Why Excision Is Better than Ablation for Endometriosis Treatment
Louise van der Does, PhD, CIGC Director of Research
Endometriosis occurs when cells that make up the lining of the uterus begin to travel and grow outside the uterus. These lesions can implant on any of the surrounding organs — such as the ovaries, fallopian tubes, bowel or bladder — and cause severe pain. Endometriosis can only be definitively diagnosed through laparoscopic surgery. This can determine a patient’s stage of endometriosis as well as where the lesions are located, and it can rule out conditions that share similar symptoms.
ON THIS PAGE:
- Endometriosis Ablation: The Downsides of Burning
- Endometriosis Excision: Experts’ Preferred Treatment
- Find a Highly Skilled Surgeon for Endometriosis Excision
Some physicians may suggest medication, birth control or another nonsurgical method to manage endometriosis symptoms, but these methods may only temporarily mask symptoms. Surgery to remove the lesions is more likely to result in more complete relief. The two most common surgical treatments for endometriosis removal are excision and ablation, but one is a far superior treatment to the other.
Ablation for endometriosis is a limited superficial treatment that involves burning the lesions to remove them. This is also commonly referred to as fulguration, coagulation or cauterization. The problem with this technique is it only chars the surface of the lesion. Endometriosis lesions can implant deep in pelvic organs, meaning if only the top of the lesion is being burned off, the roots remain. Failing to remove those roots makes the chances of recurrence much more likely.
Research² shows high rates of recurrence for non-excisional surgery, including ablation. Those recurrence rates generally rise to between 40% and 60% as quickly as one to two years after the initial ablation surgery2. Recurrence may make a second surgery necessary to relieve ongoing symptoms, and research has shown endometriosis often regrows at the original area of involvement. This means it’s likely the recurrence was due to incomplete removal of the original lesions found during the first procedure. Any amount of leftover endometriosis can continue to cause pain and other severe symptoms, no matter how small the lesions may be.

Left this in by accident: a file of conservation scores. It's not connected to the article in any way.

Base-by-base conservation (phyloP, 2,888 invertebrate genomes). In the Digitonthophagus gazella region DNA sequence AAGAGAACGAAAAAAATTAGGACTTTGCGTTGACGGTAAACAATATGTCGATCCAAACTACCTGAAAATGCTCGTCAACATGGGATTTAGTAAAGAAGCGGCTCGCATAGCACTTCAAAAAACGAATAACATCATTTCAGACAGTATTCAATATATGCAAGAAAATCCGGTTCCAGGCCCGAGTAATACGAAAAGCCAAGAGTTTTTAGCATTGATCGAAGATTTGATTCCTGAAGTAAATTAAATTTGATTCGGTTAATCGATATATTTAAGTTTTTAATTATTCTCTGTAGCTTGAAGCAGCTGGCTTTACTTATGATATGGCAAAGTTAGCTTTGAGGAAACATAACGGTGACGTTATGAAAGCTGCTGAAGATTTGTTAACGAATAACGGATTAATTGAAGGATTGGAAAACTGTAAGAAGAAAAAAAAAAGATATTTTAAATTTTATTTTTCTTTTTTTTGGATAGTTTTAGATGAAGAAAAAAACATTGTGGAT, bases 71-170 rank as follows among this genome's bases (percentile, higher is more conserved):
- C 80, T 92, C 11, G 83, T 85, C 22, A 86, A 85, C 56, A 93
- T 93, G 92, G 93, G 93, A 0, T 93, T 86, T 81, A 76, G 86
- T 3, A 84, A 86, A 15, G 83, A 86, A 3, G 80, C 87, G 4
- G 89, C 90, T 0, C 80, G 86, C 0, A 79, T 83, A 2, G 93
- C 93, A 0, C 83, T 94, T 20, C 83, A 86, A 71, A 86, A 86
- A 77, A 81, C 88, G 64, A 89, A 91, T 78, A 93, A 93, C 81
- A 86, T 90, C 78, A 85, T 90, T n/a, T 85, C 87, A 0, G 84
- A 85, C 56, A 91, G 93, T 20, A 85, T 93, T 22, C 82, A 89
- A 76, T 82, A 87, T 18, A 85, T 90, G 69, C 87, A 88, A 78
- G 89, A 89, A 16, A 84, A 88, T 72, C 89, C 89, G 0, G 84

Ablation is also not recommended for patients who desire future fertility. Burning any tissue in the pelvic region, especially near the ovaries, can create scar tissue and is associated with poor fertility outcomes. In cases where endometriosis occurs directly on one or both ovaries, an experienced surgeon may perform a combination of minimal ablative and excisional techniques to remove the disease while avoiding damage to the ovaries. The complexity of this procedure requires a surgeon with a high level of skill to ensure successful removal of endometriomas.
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“Many great debates on the surgical management of endometriosis [exist]… there is general consensus that excision is the best for optimal surgical outcome¹.” — Dr. Tammaso Falcone, Chief of Staff & Chief Academic Officer, Cleveland Clinic London; Editor-in-Chief of the Journal of Minimally Invasive Gynecology
Experts agree that surgical excision is the best treatment for endometriosis at all stages. Excision involves cutting out any visible endometriosis laparoscopically through small incisions in the abdomen. When performing excision surgery, surgeons are able to excise the entire endometriosis lesion — including its root — while avoiding any damage to the uterus or other organs in the pelvis. This is especially important for instances of deeply infiltrated endometriosis (DIE) because excision is the only way to completely remove lesions that are deeply embedded in other tissues or organs.